by Prout, who you know now paints architecture so beautifully. Crawley said, "Perhaps you can find enough to amuse (!!!) you for twenty minutes, until our other rooms are disengaged." Of course I was delighted; but, having once really looked at the Slave Ship, it was impossible to turn to anything else. I must not attempt to describe it, Ruskin having done so; … Crawley returned but too soon; told us about the other pictures, pointed out a figure of "our Saviour which Mr. Ruskin thinks a great deal of." Had he not done so, I should be standing before the Slave Ship now. Ruskin sent down a very kind message. I did not hear whether it was "his kind regards" as I was thinking; but the end of the message was "he would have been very glad to have come down to shew us the pictures himself, were it not that he was correcting his book, and had been much delayed by a severe cold." And then we went thro' three more rooms, and the hall full of pictures, which I had not time to see properly, but which remain in my memory like a bright vivid dream; quiet lakes with a glow of colour, cities in moonlight, and lighted with a wonderful glow of furnace light; emerging, wild, fantastically shaped grey clouds, blown by evening winds leaving the sky one glow of sunset light; fairs all bright; with an old cathedral quietly watching impetuous waves dancing against lonely rocks; solemn bays of massy rocks with a darkened line of evening sun against the sky; the sweep of the river beside rounded hills; but all done by an eye which sought for true beauty, not a line out of harmony, or that does not tell some precious tale. When I reached home W. said that Miss Sterling had called … "She said she was very glad you had taken a holiday." Well what do you suppose I did? I had dinner and set off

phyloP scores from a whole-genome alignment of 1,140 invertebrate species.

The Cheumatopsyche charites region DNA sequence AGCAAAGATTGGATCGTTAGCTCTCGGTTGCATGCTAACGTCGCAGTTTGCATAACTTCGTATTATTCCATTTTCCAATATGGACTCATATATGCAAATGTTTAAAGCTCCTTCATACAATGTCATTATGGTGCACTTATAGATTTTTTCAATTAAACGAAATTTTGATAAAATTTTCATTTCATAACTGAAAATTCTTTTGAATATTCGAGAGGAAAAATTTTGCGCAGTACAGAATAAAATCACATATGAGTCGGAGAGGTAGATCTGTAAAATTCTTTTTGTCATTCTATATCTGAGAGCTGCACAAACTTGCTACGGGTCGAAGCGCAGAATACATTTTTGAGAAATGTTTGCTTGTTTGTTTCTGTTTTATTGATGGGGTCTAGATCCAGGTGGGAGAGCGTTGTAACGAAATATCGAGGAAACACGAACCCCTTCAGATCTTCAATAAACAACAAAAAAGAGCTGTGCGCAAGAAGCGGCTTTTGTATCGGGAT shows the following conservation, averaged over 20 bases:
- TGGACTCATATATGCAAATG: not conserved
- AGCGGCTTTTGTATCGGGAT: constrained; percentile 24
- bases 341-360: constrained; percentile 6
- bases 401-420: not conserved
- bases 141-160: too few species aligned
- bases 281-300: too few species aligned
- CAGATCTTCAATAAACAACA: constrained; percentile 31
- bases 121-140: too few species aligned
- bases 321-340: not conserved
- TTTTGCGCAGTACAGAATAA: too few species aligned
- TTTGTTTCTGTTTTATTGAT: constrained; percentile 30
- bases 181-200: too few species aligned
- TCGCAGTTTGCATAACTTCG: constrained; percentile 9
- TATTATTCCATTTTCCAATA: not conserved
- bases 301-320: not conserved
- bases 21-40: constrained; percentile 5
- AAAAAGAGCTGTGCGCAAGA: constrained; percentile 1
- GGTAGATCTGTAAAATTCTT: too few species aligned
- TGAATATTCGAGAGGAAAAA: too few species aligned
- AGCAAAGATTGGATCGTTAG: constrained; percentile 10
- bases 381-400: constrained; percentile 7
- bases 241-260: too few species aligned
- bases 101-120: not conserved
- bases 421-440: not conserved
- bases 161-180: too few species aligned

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VISIT TO RUSKIN